The successes of Donald Trump and Nigel Farage can act as inspiration for a renewal of passion in politics
These days, people are becoming increasingly sick of politicians that represent establishment interests and repeat party lines without passion behind what they are saying. Irrespective of your political beliefs, no one can deny that both Nigel Farage and President-elect Donald Trump managed to connect with ordinary people, in the UK and US respectfully. In pursuit of their goals, both beat the odds against them: Farage gathered public backing for the UK to leave the European Union and Trump made it to the White House.
Lessons can be learned from the events of this year. It signals a change in way we view our representatives: we do not want prim and perfect individuals. Rather, we prefer individuals who have battled through setbacks, made mistakes, and are ready to admit that they are imperfect people. Many accuse politicians of being out-of-touch, but it takes a lot for a politician to admit that they have made mistakes and then not let it get in the way of their work.
It is true that politicians are in a position of high authority. Naturally, we would expect them to behave appropriately and show respect. But there is a fine line between being diplomatic to all parties and being a push-over. David Cameron’s leadership of the Conservative Party was case-in-point of the latter. He appealed to the centre of the party and facilitated a broad church of views. This encouraged resentment from traditional conservatives within the party, with many feeling that the Tories no longer stood for their values.
The Labour Party is arguably having the opposite problem. Many ardent Corbynites feel that Jeremy Corbyn is returning the party back to its old working class roots, but much of the Parliamentary Labour Party feel that electability is more important. It is often said that it is better to be in government than to be in opposition.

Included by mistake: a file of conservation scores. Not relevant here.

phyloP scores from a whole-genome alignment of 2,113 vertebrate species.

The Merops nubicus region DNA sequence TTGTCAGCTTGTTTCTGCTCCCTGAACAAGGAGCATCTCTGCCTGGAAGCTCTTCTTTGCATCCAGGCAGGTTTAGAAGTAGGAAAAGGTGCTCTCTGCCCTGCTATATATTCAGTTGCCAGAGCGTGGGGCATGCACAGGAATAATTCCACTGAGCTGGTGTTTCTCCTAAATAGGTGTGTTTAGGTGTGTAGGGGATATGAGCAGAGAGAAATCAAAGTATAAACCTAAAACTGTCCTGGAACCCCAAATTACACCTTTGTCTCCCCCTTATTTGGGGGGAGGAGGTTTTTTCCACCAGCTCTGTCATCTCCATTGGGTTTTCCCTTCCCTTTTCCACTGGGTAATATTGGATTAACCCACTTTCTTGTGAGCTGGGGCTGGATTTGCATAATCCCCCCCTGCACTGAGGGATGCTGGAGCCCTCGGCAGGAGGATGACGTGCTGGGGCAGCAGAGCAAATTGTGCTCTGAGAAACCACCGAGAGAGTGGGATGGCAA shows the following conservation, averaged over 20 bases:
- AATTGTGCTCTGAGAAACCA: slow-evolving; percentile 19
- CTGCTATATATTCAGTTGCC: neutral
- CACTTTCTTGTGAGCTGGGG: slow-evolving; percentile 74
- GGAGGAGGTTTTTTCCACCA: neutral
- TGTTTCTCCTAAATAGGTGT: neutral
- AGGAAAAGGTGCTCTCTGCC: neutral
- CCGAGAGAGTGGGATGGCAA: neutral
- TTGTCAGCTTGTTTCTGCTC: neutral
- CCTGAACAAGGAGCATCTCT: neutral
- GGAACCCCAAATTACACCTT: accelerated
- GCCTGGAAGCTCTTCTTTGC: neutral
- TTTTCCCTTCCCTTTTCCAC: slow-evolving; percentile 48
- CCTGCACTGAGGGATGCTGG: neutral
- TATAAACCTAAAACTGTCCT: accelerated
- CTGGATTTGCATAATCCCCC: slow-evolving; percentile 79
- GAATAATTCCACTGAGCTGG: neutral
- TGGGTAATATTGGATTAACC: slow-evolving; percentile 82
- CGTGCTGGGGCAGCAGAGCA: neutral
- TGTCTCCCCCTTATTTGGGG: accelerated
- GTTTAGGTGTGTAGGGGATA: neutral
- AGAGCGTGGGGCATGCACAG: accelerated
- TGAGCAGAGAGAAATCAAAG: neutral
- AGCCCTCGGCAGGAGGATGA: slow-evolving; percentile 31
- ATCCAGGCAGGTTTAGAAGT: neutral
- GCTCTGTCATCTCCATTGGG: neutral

I beg to differ. A strong and vocal opposition beats weak governance. Nigel Farage, despite not being a representative in Parliament, helped create the foundations for Britain to vote to leave the European Union. Perhaps the strength of the anti-Westminster movement that he created was somewhat rooted in that fact that he was not publicly elected.
Those in government often get complacent and take their safe seats for granted. They see their position grants them a secure and comfortable lifestyle in contrast to the precariousness of standing up for what one truly believes in. So what was it that brought our MPs into politics — an inherent conviction of their principles or a fervent love for power?
One who had nothing to loose has all to gain. Trump is a successful multi-millionaire and exerts plenty of influence in the business world. Despite having a privileged life, voters in the US could be reassured that he was not competing in the election for the money or power of the Presidency — he already has that. It is not surprising, therefore, that the results of the electoral college showed that the average voter trusted Trump more so than Clinton.
Irrespective of placement on the political spectrum, those aspiring to go into politics can learn a lot from how both Trump and Farage engaged with the electorate. One cannot deny that they are able to connect with people in a way that other politicians are not able to do. At heart, they went into politics for the right reasons. Above all, that is why they were so successful. When the going gets tough, one’s principles always serve as better motivation than money or power ever will.